Radiation, chemo, RA, creatine usage. Doctors hopefully use current evidence and history, but sometimes egos get in the way.
  • MikePfirrmanMikePfirrman Member Posts: 1,958 Member Member Posts: 1,958 Member
    Chieflrg wrote: »
    Chieflrg wrote: »
    watts6151 wrote: »
    Stretch and walk. Take ibuprofen if needed. Movements with less load, just so you don't tighten up.

    Personally I’d avoid the NSAIDs

    Agreed. There are certain conditions such as autoimmune disease the pros>cons even that is debatable but they should be avoided.

    If we use NSAIDS and resistance train, they literally can block the useful stress that drives progress.

    Crap. I take ibuprofen all the time for headaches. What should I take instead, @chieflrg?

    For short term Acetaminophen, such as Tylenol is often recommended, a reasonable alternative to NSAIDs.

    If you have long term problems, I would discuss with your doctor.

    NSAIDS such as Advil can causes ulcers and bleeding in the s to.ach or intestines. Not to fear monger, but I know of a person who died from complications of this.

    Out of curiosity, do you know if Tart Cherry, CBD Oil or some of the other more natural pain relievers (PEA, for instance) have the same ability to block gains.

    I know in the cardio world a few years ago, Vit E and Vit C combined, were all the rage because they found they protected your lungs from inflammation. But that same protection stunted gains in training, so triathletes (and marathoners) started taking them only after a race, but not during training.

    You mentioned Ibuprofen as possibly stunting progress.

    I also find a difference when I eat to recover within an hour and also take electrolyte supplements. D-Ribose is great for some as well. Ironically, better known in the Fibromyalgia world than the weight lifting world.
    edited September 10
  • ritzvinritzvin Member, Premium Posts: 2,754 Member Member, Premium Posts: 2,754 Member
    What do you do to reduce the soreness the next day after heavy lifting? Stretching? Yoga? What helps you?

    Is lifting new for you? (DOMS from hell is pretty normal when starting a new activity, or resuming after a long absence). If that's the case, expect that it won't be like this after the first few sessions.

    Dealing with that myself right now - 1st gym session in ~6 months was 2 days ago (I gave them 1-2 weeks to work the bugs out of their new procedures after re-opening before heading back)(New York State).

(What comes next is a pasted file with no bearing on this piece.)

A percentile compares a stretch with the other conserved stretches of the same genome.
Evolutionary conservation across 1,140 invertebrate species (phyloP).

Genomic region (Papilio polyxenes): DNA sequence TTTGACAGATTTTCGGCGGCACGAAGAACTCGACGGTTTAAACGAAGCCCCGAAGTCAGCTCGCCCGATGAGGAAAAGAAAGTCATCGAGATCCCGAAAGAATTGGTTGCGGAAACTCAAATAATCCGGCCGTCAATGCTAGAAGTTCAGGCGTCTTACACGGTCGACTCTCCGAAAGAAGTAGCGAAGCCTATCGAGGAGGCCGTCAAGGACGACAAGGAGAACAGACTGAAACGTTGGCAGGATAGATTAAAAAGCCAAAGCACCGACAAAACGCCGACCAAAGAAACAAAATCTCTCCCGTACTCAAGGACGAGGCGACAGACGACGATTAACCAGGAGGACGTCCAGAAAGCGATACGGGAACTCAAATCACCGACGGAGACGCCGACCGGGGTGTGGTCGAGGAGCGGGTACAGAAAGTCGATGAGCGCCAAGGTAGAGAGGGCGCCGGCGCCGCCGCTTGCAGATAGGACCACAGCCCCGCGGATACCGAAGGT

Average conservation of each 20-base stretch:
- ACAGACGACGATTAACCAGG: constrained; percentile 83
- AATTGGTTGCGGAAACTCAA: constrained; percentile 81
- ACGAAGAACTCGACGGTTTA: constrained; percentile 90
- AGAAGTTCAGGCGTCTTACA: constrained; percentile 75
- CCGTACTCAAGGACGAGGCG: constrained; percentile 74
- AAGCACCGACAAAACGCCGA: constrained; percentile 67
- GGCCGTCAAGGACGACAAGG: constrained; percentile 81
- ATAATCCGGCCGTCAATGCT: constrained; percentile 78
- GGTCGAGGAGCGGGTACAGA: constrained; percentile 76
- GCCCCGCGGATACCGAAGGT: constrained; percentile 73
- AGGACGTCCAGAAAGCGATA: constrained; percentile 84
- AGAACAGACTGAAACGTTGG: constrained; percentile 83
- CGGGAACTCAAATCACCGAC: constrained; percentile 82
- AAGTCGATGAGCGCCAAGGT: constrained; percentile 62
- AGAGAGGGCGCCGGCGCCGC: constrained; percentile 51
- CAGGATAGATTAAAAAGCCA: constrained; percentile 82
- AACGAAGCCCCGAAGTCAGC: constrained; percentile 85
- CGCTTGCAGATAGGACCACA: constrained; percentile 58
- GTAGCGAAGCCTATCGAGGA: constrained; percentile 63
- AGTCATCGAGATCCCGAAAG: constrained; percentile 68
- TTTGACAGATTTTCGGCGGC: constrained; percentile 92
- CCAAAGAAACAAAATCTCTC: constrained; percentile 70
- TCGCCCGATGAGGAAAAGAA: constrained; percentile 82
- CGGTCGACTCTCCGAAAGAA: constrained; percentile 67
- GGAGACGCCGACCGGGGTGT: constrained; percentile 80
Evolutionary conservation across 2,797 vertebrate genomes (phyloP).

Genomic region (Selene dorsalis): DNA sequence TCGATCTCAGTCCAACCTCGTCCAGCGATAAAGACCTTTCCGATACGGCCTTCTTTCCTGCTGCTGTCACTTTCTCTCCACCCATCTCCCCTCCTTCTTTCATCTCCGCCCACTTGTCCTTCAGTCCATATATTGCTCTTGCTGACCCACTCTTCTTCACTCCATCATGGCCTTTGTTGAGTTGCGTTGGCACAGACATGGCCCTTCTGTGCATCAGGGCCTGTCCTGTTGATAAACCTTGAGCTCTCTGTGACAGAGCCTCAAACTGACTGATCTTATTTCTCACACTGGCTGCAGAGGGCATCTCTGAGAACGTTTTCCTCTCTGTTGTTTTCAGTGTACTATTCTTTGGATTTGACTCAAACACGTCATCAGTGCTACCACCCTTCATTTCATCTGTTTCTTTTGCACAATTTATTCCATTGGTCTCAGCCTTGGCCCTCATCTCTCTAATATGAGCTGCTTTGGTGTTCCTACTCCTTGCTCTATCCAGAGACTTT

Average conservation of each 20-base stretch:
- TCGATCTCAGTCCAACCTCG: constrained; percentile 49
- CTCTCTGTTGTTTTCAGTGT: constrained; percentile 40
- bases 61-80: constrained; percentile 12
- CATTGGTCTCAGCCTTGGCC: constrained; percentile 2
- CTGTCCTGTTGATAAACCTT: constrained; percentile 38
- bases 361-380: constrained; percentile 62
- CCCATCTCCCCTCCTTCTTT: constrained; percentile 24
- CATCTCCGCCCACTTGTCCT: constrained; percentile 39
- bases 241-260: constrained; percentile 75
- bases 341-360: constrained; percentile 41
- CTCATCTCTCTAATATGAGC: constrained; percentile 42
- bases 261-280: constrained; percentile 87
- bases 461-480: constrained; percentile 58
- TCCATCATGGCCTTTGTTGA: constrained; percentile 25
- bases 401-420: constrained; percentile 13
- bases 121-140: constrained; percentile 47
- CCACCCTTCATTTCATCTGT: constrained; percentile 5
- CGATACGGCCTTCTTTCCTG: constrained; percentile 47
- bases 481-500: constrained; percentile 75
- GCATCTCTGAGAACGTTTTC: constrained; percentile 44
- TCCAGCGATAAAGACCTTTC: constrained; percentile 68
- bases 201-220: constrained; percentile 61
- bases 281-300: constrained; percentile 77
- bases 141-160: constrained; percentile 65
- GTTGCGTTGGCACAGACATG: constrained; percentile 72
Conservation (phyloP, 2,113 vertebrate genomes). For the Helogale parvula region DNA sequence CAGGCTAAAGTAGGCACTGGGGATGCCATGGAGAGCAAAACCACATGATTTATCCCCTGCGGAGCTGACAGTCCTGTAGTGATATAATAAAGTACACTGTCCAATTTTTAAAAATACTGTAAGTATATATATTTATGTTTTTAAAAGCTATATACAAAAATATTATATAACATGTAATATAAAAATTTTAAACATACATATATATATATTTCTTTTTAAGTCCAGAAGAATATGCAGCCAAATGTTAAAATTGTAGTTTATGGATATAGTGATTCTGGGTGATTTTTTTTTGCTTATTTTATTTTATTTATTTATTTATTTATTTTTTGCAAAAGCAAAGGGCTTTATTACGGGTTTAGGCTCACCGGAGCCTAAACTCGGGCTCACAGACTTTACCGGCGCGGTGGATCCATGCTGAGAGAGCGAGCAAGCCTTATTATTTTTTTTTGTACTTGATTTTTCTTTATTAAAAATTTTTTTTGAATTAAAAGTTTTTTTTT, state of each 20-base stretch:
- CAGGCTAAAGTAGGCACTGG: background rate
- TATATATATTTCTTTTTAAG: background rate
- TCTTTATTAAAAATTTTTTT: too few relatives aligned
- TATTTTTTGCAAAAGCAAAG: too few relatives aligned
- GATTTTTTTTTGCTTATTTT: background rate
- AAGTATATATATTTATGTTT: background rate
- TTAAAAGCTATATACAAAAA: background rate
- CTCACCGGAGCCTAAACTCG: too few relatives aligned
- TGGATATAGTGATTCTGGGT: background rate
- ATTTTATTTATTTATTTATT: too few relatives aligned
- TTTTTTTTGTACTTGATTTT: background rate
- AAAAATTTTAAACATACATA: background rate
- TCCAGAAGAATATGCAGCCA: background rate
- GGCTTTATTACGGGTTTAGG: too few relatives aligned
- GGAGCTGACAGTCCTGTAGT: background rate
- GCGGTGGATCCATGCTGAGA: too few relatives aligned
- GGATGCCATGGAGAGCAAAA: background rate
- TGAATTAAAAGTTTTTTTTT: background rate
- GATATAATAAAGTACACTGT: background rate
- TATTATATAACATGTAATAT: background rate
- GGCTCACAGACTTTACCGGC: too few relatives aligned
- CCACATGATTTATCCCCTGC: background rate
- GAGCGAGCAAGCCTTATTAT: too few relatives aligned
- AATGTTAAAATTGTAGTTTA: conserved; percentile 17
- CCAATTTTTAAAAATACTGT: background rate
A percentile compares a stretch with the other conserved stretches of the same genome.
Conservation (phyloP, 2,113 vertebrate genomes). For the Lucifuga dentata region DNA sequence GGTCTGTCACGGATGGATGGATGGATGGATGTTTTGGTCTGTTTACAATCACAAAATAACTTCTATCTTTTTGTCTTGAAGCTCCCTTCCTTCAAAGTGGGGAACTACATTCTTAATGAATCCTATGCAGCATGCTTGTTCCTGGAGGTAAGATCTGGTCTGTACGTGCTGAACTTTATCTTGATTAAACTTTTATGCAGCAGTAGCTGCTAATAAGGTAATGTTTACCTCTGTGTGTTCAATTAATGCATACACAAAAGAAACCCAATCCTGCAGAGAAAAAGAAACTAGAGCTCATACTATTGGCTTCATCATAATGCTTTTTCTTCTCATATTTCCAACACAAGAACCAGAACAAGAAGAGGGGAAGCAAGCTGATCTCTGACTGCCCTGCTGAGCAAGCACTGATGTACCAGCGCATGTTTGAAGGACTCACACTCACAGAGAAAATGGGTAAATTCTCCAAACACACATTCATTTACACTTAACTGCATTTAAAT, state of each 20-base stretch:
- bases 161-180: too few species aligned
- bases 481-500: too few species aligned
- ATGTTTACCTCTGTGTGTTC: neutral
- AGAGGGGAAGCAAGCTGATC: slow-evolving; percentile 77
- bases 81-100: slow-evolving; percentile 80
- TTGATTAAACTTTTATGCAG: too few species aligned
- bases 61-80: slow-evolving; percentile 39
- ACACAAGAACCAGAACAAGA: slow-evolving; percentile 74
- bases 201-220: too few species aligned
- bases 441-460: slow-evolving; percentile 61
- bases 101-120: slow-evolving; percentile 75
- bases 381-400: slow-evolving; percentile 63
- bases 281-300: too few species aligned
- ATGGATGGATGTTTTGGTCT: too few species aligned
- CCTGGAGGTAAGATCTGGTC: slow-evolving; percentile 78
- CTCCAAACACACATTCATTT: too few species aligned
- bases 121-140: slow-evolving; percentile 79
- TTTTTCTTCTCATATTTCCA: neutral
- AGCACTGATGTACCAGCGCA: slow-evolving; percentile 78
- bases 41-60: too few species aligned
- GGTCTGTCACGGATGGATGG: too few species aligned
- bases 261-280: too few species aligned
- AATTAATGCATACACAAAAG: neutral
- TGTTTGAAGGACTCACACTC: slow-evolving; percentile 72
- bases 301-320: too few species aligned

• sakurablossoms82sakurablossoms82 Member Posts: 41 Member Member Posts: 41 Member
    Doing a good warming up and cool down helps me a lot. Since I do those I have less soreness afterwards. When I just started working out I thought those where a waste of time most of the time.
  • ChieflrgChieflrg Member Posts: 8,618 Member Member Posts: 8,618 Member
    Chieflrg wrote: »
    Chieflrg wrote: »
    watts6151 wrote: »
    Stretch and walk. Take ibuprofen if needed. Movements with less load, just so you don't tighten up.

    Personally I’d avoid the NSAIDs

    Agreed. There are certain conditions such as autoimmune disease the pros>cons even that is debatable but they should be avoided.

    If we use NSAIDS and resistance train, they literally can block the useful stress that drives progress.

    Crap. I take ibuprofen all the time for headaches. What should I take instead, @chieflrg?

    For short term Acetaminophen, such as Tylenol is often recommended, a reasonable alternative to NSAIDs.

    If you have long term problems, I would discuss with your doctor.

    NSAIDS such as Advil can causes ulcers and bleeding in the s to.ach or intestines. Not to fear monger, but I know of a person who died from complications of this.

    Out of curiosity, do you know if Tart Cherry, CBD Oil or some of the other more natural pain relievers (PEA, for instance) have the same ability to block gains.

    I know in the cardio world a few years ago, Vit E and Vit C combined, were all the rage because they found they protected your lungs from inflammation. But that same protection stunted gains in training, so triathletes (and marathoners) started taking them only after a race, but not during training.

    You mentioned Ibuprofen as possibly stunting progress.

    I also find a difference when I eat to recover within an hour and also take electrolyte supplements. D-Ribose is great for some as well. Ironically, better known in the Fibromyalgia world than the weight lifting world.

    I've read a while back some limited evidence suggesting that Tart Cherry can help with endurance athletes. I haven't searched or read any meta analysis on pain relieve.

    CBD oil is absolute BS. The people pushing are only preying on people and trying to make a buck. They are harming the fitness community by making false claims and I can't stress enough how this is a scam.

    NDAIDS absolutely block inflammation which is part of resistance training progress under appropriate conditions. Inflammation is not a bad thing, and useful.

    I myself take and endorse the consumption of electrolytes during and after training.

    I'm happy to hear you are training through Fibro. Resistance training is very useful and proven to combat chronic pain including that from Fibro.

    ***EDITED TO ADD META ANALYSIS
    I have heard years ago about possible anti-inflammatory reactions with Tart Cherry. Never read anything though it interests me personally. I will post this to remind me to review.

    https://www.ncbi.nlm.nih.gov/pmc/articles/PMC5872786/

    Here is one on possible endurance benefits.

    https://www.prnewswire.com/news-releases/new-meta-analysis-tart-cherry-juice-concentrate-found-to-help-improve-endurance-exercise-performance-among-participants-in-10-studies-301006693.html
    edited September 11
  • zebasschickzebasschick Member Posts: 355 Member Member Posts: 355 Member
    i embrace my soreness - it means i had a serious workout that is going to help me build toward my goal. cool downs can help, but if you do enough intense lifting, is it a problem to have some soreness?
  • IronIsMyTherapyIronIsMyTherapy Member Posts: 293 Member Member Posts: 293 Member
    Sodium, magnesium and water.